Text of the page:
Home > CICMH Toolkits > Campus-Community Connection > Tools & Resources > Partnerships > Thinking About a Collaborative Partnership

Thinking About a Collaborative Partnership

Why Work Jointly With Community Mental Health & Addiction Services?

The needs of students struggling with mental health and addiction issues on campus have significantly increased in the past decade. On-campus mental health care resources are often stretched to the limit. It only makes sense to utilize resources both on and off campus. Getting to know community resources and joining collaboratively with them in addressing the mental health and addiction needs of students can make the path and journey run smoother for everyone. The environment is changing as can be seen by the following trends which just strengthens the case for collaboration.

  • Services have dramatically shifted in the past decade from hospital to community
  • Policy development moving into encouragement of and direction toward collaboration/ partnerships/merging of resources.
  • Competition is being replace by cooperation.
  • Complexity of care increasing calling for multiple responses for possible problem solution
  • Quality of Life, especially focusing on wellness factors, are emerging as key issues of concern
  • Fragmentation of services and funding have resulted in organizations expected to find better ways of serving client populations with resources they currently have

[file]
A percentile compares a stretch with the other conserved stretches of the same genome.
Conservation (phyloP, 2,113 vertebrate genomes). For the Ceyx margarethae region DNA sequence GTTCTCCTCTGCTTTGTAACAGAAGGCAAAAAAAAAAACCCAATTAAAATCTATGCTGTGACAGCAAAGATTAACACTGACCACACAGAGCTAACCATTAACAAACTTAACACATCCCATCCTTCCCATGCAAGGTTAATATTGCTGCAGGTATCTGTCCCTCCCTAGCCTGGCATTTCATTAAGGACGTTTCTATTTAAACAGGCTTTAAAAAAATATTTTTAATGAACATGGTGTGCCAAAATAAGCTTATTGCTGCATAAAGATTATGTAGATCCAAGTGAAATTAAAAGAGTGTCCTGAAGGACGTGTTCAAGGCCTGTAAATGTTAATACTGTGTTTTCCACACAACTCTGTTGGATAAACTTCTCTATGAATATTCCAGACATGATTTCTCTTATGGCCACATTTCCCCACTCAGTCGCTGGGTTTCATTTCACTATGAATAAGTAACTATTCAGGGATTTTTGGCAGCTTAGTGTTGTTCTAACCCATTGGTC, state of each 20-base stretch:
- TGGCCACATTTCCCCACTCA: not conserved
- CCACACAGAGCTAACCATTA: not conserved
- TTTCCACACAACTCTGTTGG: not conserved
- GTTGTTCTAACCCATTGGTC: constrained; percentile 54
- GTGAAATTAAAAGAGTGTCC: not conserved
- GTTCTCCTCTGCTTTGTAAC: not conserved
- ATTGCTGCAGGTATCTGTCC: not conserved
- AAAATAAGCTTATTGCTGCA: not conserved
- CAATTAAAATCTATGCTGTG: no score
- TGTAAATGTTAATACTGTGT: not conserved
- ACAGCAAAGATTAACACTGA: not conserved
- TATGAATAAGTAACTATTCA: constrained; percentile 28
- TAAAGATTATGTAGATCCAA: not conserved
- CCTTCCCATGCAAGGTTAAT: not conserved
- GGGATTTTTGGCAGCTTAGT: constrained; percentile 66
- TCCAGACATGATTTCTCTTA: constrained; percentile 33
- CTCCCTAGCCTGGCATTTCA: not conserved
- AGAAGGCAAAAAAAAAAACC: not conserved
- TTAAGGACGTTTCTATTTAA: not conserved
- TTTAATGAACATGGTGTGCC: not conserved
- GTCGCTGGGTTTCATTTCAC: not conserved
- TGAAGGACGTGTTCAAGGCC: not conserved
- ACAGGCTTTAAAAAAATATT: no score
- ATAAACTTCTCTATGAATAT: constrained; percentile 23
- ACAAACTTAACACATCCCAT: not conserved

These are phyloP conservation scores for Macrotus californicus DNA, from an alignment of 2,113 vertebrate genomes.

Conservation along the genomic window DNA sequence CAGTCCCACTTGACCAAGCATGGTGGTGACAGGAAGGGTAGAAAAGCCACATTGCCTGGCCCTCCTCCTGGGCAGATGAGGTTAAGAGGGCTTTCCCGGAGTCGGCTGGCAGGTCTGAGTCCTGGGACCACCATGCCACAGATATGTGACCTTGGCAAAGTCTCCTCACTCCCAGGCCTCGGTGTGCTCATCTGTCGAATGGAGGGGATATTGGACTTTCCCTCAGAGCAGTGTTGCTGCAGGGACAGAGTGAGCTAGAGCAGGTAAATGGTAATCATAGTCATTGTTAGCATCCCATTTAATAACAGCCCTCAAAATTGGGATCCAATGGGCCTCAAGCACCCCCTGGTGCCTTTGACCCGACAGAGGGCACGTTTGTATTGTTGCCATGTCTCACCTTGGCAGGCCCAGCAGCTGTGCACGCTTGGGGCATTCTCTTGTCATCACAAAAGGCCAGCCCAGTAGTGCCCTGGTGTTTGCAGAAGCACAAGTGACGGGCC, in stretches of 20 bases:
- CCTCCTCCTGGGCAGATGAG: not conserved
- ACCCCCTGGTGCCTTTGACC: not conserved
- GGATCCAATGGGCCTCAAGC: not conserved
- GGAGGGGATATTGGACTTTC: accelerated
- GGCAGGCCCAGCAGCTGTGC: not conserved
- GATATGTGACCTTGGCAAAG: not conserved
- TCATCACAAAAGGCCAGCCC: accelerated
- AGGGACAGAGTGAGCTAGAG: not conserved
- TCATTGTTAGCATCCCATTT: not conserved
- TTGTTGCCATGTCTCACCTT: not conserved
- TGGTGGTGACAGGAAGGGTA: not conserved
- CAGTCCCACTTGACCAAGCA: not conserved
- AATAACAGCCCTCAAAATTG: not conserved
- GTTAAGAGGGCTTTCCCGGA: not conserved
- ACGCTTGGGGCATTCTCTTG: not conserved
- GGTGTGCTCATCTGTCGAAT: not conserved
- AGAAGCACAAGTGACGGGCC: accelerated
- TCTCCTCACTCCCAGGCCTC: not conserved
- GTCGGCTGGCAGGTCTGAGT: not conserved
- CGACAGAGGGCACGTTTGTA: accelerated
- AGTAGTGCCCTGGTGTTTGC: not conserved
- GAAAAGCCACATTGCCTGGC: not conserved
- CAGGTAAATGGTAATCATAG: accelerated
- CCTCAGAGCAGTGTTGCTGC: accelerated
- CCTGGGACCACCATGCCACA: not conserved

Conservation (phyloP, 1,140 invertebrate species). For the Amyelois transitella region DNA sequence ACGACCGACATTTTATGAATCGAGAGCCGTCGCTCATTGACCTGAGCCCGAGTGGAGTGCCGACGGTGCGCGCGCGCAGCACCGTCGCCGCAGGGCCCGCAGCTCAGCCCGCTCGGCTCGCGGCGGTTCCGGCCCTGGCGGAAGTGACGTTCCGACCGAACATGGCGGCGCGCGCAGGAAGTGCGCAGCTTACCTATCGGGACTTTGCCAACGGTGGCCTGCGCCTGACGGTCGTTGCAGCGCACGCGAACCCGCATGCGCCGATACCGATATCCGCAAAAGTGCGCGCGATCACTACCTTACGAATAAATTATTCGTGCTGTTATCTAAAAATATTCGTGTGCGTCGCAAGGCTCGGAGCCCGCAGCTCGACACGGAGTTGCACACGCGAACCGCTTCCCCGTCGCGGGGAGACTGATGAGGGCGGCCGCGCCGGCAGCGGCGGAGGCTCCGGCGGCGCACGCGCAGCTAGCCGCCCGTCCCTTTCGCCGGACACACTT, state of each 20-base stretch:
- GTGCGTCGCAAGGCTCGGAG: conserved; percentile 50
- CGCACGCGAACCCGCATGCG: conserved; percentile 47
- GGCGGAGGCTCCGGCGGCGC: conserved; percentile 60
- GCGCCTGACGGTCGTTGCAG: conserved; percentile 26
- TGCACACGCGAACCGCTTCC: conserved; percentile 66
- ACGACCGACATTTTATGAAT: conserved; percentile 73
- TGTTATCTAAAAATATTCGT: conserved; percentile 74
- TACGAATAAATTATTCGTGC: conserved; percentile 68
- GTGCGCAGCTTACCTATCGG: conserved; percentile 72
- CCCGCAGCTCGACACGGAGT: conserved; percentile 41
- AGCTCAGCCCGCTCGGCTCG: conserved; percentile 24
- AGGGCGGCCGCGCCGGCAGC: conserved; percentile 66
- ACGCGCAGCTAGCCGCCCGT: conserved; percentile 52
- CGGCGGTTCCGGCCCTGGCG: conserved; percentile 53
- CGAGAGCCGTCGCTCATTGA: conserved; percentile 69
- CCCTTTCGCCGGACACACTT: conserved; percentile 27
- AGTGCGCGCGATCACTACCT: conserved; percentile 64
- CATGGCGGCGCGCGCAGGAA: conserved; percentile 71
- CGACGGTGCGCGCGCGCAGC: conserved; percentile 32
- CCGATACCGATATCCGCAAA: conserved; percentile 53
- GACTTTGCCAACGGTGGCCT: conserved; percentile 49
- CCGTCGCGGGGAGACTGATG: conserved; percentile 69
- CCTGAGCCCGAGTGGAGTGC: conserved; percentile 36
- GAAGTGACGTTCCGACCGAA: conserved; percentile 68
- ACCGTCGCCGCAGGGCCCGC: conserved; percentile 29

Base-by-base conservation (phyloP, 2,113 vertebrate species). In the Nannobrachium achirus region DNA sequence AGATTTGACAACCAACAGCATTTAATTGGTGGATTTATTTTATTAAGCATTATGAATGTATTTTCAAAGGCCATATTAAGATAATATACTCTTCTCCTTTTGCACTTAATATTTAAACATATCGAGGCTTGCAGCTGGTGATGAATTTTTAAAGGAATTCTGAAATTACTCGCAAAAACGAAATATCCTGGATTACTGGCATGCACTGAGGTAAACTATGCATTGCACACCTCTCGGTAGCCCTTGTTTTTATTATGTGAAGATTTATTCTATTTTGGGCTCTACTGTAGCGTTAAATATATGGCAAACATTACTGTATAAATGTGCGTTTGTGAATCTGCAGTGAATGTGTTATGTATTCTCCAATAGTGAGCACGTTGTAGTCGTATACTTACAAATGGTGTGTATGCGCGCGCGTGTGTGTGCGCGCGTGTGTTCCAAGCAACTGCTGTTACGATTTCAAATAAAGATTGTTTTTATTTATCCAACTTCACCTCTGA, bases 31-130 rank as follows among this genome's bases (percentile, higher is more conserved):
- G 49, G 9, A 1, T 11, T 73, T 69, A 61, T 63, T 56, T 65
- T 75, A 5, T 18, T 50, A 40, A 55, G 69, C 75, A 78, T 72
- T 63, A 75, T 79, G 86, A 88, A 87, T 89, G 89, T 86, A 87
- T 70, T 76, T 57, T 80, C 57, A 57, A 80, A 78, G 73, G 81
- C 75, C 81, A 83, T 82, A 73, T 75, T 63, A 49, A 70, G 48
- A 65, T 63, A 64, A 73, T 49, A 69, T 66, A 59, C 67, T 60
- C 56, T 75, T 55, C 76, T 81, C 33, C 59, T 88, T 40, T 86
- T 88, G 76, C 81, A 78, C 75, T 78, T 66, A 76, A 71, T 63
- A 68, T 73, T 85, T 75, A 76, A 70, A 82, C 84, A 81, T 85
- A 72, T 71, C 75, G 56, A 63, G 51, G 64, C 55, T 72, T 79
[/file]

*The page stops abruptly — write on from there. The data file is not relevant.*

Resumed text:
• Traditional funding is shrinking; to attract funding, we need do things better, more efficiently and join together to create innovative approaches
  • Collaborations reduce duplication of cost and effort
  • Beginning to see the emergence of contracting historically public functions to private sources with the result of reducing affordable or no cost service
  • A clearer understanding of youth development and the factors that dramatically increase the likelihood of successful growth to adulthood is evolving…”takes a whole village to educate/raise a child”

(n.d.). Retrieved July 12, 2016, from the Chandler Center for Community Leadership

Partnership? Collaboration? Collaborative Partnership?

There is very little consensus in the literature or in practice about the language of collaboration. You often hear the above terms, and similar ones, used synonymously. So what exactly do they mean? Let’s get a better understanding.

Partnership

“Partnership is a shared commitment, where all partners have a right and an obligation to participate and will be affected equally by the benefits and disadvantages arising from the partnership”
– Ros Carnwell and Alex Carson

Collaboration

“A mutually beneficial and well-defined relationship entered into by two or more organizations. The relationship includes a commitment to mutual relationships and goals; a jointly developed structure and shared responsibility; mutual authority and accountability for success; and sharing of resources and rewards.”
– P.W. Mattessich and B.R. Monsey

Collaborative Partnership

“A collaborative partnership is when a group works together in a joint intellectual endeavor that pools common interests, assets, and professional skills in order to promote broader goals and outcomes for the entire group’s benefit.”